"That worked out pretty good, actually," he said. "But sometimes you just have to let it happen and clubs get to the point where they say, 'OK, this is what we really need to do.'"
One rumor that continues surfacing involves the Mariners pursuing Kansas City first baseman Billy Butler, though there appears to be little motivation for the Royals to give up a 26-year-old who is a big part of their own plans. It might make more sense from Kansas City's perspective to offer highly regarded outfield prospect Wil Myers.
But any impact bat would come at a high cost, likely several of Seattle's premier young pitching prospects. So Zduriencik continues wrestling with the possibilities while waiting to see if the right match emerges.
One thing he won't do is sell out the farm system now just for a short-term fix to improve his own job security as he enters the final year of his contract.
"I can't do that," Zduriencik said. "I don't want to chase that. I was brought here for a reason. I was brought here for my skill-set, building an organization and bringing in players and trying to get this thing going. Player development and scouting has been what I've done. You stay true to who you are. You always keep the organization's best interest at heart and I'm going to do that.
"We want to build this thing the way we're doing it. If we can augment it, we will. But I'm not going to chase my tail and do something that is not in the best interest of this city or organization or fan base, despite the fact there are some that wish I'd done that yesterday. That's not the right thing to do. If we cut this thing off right now, this organization will suffer for more years. I don't want to do that."
Zduriencik recalled the group the Brewers were building around in his final years in Milwaukee, with Prince Fielder, Ryan Braun, Yovani Gallardo and J.J. Hardy all being talented young players in the minimum-salary range with three years or less of Major League time.
He said youngsters like Kyle Seager, Michael Saunders, Dustin Ackley and Jesus Montero -- along with the flock of top prospects coming up like Danny Hultzen, Taijuan Walker, Mike Zunino and Nick Franklin -- could be a similar core of inexpensive but highly productive players just heading into their prime.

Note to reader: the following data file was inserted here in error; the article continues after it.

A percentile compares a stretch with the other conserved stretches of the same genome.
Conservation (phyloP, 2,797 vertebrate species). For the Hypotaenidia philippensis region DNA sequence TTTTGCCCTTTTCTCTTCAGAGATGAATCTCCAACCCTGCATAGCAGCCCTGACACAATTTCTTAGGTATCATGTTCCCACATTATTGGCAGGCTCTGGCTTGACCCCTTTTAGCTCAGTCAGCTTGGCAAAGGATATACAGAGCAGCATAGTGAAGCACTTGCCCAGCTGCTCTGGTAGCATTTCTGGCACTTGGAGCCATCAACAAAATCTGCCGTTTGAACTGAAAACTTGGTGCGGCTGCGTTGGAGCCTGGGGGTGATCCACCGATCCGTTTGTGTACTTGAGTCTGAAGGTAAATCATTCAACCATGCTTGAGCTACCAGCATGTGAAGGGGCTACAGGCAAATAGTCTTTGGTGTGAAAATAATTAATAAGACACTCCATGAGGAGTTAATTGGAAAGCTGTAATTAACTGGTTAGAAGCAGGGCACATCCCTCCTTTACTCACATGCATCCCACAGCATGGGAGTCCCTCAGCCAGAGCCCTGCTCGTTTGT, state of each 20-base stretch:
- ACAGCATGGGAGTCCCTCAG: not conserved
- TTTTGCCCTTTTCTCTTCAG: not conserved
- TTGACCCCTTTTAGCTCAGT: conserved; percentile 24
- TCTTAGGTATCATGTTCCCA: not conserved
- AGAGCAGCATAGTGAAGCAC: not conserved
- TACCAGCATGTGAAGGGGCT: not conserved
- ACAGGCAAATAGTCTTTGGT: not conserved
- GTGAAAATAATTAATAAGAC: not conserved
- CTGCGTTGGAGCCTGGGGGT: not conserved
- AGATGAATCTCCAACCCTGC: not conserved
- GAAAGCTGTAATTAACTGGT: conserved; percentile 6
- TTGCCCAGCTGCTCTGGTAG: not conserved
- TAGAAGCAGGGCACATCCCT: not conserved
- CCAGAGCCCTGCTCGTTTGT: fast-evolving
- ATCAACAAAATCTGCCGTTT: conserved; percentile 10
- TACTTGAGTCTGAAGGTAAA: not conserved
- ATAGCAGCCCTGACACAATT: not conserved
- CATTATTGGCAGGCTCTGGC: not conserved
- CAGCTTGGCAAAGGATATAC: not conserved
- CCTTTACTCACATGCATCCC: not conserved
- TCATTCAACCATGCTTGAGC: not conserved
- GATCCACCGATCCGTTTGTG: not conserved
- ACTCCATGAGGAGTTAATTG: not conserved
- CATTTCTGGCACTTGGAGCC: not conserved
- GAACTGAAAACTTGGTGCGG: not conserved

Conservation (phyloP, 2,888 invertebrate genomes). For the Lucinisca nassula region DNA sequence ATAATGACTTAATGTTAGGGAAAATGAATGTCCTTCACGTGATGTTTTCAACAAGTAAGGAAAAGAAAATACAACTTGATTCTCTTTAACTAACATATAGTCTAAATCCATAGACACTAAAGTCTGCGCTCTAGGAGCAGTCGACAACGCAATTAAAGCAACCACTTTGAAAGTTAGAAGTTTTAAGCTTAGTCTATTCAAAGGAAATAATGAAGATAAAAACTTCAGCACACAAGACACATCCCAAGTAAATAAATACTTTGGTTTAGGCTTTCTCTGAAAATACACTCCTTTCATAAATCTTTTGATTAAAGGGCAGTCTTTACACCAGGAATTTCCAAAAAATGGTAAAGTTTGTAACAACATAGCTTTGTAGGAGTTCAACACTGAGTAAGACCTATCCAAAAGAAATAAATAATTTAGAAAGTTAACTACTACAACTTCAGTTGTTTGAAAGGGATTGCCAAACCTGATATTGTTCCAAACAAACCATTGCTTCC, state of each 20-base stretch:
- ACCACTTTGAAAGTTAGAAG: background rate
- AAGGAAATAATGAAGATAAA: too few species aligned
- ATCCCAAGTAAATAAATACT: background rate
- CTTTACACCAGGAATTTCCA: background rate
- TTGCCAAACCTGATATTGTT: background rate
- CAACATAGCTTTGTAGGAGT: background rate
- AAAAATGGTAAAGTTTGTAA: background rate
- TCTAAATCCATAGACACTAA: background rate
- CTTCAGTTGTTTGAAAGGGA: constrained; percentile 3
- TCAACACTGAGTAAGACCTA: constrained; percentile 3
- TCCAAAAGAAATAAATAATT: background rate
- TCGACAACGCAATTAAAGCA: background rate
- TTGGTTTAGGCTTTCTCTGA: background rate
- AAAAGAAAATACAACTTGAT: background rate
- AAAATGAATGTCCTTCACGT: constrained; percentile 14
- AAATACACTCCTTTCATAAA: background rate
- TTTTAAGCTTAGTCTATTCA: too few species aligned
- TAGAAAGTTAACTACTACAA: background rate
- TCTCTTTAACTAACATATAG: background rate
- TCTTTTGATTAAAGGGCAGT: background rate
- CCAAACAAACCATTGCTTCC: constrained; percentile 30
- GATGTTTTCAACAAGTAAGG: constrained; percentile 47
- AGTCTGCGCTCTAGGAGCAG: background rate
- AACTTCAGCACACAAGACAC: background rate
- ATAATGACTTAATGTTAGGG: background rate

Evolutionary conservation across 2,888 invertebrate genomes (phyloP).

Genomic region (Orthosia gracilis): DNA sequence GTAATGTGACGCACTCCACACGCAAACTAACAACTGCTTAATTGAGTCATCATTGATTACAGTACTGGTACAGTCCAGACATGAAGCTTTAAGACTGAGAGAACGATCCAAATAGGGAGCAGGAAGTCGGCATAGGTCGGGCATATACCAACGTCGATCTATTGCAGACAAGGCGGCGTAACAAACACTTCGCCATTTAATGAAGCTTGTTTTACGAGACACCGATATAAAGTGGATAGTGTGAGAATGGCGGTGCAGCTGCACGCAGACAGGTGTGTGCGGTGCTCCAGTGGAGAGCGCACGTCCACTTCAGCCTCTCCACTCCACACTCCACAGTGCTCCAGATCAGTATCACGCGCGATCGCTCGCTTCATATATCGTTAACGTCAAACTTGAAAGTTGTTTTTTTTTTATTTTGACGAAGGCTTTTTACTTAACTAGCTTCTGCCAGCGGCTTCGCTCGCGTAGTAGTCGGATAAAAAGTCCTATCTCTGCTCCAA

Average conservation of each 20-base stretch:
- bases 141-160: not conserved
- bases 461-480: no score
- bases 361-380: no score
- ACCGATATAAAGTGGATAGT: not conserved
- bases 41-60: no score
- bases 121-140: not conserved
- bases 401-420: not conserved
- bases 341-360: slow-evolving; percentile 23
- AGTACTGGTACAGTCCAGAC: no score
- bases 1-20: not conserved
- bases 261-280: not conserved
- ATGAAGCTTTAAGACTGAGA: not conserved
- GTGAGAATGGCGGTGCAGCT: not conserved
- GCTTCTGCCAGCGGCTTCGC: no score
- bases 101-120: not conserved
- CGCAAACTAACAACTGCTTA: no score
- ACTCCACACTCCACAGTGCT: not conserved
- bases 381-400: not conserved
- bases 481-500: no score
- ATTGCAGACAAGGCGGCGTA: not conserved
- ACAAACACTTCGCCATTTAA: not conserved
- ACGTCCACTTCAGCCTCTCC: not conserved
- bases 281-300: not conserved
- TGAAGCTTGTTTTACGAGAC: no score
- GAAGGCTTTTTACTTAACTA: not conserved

"You have to make sure you're right," Zduriencik said of potential trades involving such top talents.
Free agency is the other route, but that is a competitive market that often requires overpaying or tying up a player who is on the downside of his career on a long-term deal. The Mariners have some payroll flexibility, but whether to use that in signing a free agent or trading for a veteran remains one of the key questions.
With Napoli out of the mix, the most likely place to add a free-agent bat appears to be in the outfield or at first base, where Zduriencik noted that Justin Smoak and Mike Carp still need to prove themselves.
Zduriencik said he's open to adding a veteran catcher, but more likely as a non-roster invitee or someone who can play multiple positions. That figures as a lower priority, with Napoli now gone.
"We liked Napoli," he said. "Congratulations to him on his contract and to Boston for getting him. Napoli brought things to the table that we liked. He's an offensive guy, right-handed bat, veteran guy. But he's no longer available."
So the Mariners will look to other options. They'll continue talking to free-agent hitters, trying to find a match. They'll weigh the value of trading their own prospects vs. the potential of adding shorter-term value to improve the present.
They'll offer and counter offer, waiting for agents and other teams to decide if they want to make a move as well. As Zduriencik always says, it takes two to tango. That's the nature of the Winter Meetings. And the dance continues.